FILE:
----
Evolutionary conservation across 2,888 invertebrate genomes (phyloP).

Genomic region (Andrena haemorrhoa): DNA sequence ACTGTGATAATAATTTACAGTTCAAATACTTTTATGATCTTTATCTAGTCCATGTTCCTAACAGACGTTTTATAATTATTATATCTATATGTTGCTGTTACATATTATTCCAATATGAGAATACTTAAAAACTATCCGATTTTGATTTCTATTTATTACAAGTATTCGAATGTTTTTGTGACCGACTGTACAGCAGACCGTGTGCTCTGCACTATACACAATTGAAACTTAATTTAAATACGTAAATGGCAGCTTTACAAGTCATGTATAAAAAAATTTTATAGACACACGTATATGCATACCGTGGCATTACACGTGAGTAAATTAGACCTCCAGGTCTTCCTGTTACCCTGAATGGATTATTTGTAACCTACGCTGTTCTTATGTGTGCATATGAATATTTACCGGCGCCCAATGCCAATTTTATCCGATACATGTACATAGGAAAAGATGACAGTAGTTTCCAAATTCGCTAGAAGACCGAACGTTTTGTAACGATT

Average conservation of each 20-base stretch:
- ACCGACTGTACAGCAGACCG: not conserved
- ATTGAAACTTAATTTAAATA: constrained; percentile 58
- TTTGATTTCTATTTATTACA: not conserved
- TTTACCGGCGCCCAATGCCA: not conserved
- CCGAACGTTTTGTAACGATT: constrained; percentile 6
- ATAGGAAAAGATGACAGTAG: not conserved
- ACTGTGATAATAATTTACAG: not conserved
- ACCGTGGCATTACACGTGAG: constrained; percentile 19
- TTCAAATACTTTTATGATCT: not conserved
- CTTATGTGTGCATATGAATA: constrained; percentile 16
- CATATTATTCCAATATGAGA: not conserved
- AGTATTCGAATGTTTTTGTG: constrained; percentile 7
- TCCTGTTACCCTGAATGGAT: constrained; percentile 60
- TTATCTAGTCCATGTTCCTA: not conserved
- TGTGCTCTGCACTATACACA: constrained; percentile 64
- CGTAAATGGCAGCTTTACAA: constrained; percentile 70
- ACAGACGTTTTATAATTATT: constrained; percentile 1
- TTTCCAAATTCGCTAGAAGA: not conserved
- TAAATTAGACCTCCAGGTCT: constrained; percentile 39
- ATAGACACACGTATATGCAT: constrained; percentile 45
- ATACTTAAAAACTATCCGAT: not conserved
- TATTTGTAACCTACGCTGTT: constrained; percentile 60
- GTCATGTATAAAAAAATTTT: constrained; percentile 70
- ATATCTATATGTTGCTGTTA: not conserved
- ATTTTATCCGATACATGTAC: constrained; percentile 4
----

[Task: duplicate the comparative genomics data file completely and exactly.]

Evolutionary conservation across 2,888 invertebrate genomes (phyloP).

Genomic region (Andrena haemorrhoa): DNA sequence ACTGTGATAATAATTTACAGTTCAAATACTTTTATGATCTTTATCTAGTCCATGTTCCTAACAGACGTTTTATAATTATTATATCTATATGTTGCTGTTACATATTATTCCAATATGAGAATACTTAAAAACTATCCGATTTTGATTTCTATTTATTACAAGTATTCGAATGTTTTTGTGACCGACTGTACAGCAGACCGTGTGCTCTGCACTATACACAATTGAAACTTAATTTAAATACGTAAATGGCAGCTTTACAAGTCATGTATAAAAAAATTTTATAGACACACGTATATGCATACCGTGGCATTACACGTGAGTAAATTAGACCTCCAGGTCTTCCTGTTACCCTGAATGGATTATTTGTAACCTACGCTGTTCTTATGTGTGCATATGAATATTTACCGGCGCCCAATGCCAATTTTATCCGATACATGTACATAGGAAAAGATGACAGTAGTTTCCAAATTCGCTAGAAGACCGAACGTTTTGTAACGATT

Average conservation of each 20-base stretch:
- ACCGACTGTACAGCAGACCG: not conserved
- ATTGAAACTTAATTTAAATA: constrained; percentile 58
- TTTGATTTCTATTTATTACA: not conserved
- TTTACCGGCGCCCAATGCCA: not conserved
- CCGAACGTTTTGTAACGATT: constrained; percentile 6
- ATAGGAAAAGATGACAGTAG: not conserved
- ACTGTGATAATAATTTACAG: not conserved
- ACCGTGGCATTACACGTGAG: constrained; percentile 19
- TTCAAATACTTTTATGATCT: not conserved
- CTTATGTGTGCATATGAATA: constrained; percentile 16
- CATATTATTCCAATATGAGA: not conserved
- AGTATTCGAATGTTTTTGTG: constrained; percentile 7
- TCCTGTTACCCTGAATGGAT: constrained; percentile 60
- TTATCTAGTCCATGTTCCTA: not conserved
- TGTGCTCTGCACTATACACA: constrained; percentile 64
- CGTAAATGGCAGCTTTACAA: constrained; percentile 70
- ACAGACGTTTTATAATTATT: constrained; percentile 1
- TTTCCAAATTCGCTAGAAGA: not conserved
- TAAATTAGACCTCCAGGTCT: constrained; percentile 39
- ATAGACACACGTATATGCAT: constrained; percentile 45
- ATACTTAAAAACTATCCGAT: not conserved
- TATTTGTAACCTACGCTGTT: constrained; percentile 60
- GTCATGTATAAAAAAATTTT: constrained; percentile 70
- ATATCTATATGTTGCTGTTA: not conserved
- ATTTTATCCGATACATGTAC: constrained; percentile 4